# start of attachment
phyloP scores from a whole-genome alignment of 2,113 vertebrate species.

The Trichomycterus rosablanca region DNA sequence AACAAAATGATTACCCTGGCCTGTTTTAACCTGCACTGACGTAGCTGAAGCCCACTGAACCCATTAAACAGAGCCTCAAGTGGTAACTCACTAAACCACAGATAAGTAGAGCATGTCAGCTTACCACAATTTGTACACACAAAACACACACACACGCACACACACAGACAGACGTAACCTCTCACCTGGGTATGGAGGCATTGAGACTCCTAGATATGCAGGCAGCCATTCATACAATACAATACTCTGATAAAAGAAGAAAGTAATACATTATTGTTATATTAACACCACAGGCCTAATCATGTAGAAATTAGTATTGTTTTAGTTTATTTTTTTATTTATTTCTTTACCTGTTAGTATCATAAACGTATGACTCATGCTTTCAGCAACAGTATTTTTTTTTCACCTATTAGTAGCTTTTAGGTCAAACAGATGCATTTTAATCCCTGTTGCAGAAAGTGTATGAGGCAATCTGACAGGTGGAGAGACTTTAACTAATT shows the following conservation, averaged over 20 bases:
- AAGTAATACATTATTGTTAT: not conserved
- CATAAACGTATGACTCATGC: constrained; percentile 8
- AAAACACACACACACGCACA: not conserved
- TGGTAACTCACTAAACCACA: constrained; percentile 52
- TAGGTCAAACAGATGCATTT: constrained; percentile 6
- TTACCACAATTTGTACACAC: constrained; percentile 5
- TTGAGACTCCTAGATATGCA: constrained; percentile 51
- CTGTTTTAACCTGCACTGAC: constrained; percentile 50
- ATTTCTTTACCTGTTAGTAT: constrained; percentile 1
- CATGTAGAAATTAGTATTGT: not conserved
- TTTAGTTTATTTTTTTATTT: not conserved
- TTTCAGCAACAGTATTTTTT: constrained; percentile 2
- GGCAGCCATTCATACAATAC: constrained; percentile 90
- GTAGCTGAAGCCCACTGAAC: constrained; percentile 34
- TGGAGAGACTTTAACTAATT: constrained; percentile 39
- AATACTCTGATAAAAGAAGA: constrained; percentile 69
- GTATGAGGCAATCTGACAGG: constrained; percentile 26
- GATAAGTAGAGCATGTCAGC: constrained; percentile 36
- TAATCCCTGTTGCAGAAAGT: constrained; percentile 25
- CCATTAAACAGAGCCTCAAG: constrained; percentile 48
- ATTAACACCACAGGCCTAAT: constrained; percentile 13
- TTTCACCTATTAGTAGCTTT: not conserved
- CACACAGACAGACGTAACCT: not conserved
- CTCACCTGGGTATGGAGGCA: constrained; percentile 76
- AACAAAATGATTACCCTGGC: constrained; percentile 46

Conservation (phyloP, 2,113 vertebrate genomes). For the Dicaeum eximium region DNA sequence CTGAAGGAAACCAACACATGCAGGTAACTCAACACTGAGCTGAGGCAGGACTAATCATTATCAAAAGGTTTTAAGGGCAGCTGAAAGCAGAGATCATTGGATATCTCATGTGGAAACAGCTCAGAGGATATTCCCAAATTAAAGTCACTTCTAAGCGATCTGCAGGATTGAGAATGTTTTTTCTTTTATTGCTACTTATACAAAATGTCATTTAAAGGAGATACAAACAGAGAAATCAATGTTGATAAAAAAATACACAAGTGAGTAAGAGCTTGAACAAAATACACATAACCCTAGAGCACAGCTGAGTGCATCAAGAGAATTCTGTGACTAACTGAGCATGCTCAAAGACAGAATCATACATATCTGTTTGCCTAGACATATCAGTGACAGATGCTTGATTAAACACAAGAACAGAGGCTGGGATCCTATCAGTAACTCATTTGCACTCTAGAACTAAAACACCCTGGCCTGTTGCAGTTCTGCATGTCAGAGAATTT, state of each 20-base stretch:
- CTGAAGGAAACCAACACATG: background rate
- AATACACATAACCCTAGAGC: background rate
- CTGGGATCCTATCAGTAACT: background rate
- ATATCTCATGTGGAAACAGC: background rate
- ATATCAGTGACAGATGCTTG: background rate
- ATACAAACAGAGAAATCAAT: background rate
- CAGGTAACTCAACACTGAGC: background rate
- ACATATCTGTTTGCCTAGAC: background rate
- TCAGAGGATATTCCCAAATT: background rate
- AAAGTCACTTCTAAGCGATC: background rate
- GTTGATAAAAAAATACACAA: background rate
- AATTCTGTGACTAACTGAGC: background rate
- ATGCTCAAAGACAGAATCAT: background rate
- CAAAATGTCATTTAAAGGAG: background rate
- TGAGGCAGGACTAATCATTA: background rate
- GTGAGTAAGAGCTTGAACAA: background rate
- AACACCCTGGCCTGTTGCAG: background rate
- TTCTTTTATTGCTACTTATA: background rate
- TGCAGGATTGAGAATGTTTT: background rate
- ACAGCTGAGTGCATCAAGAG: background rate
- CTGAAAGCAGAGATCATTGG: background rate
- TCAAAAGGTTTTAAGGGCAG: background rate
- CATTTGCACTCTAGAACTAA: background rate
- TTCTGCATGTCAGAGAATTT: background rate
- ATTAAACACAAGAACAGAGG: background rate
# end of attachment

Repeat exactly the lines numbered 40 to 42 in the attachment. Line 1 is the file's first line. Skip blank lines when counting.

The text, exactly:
- AATTCTGTGACTAACTGAGC: background rate
- ATGCTCAAAGACAGAATCAT: background rate
- CAAAATGTCATTTAAAGGAG: background rate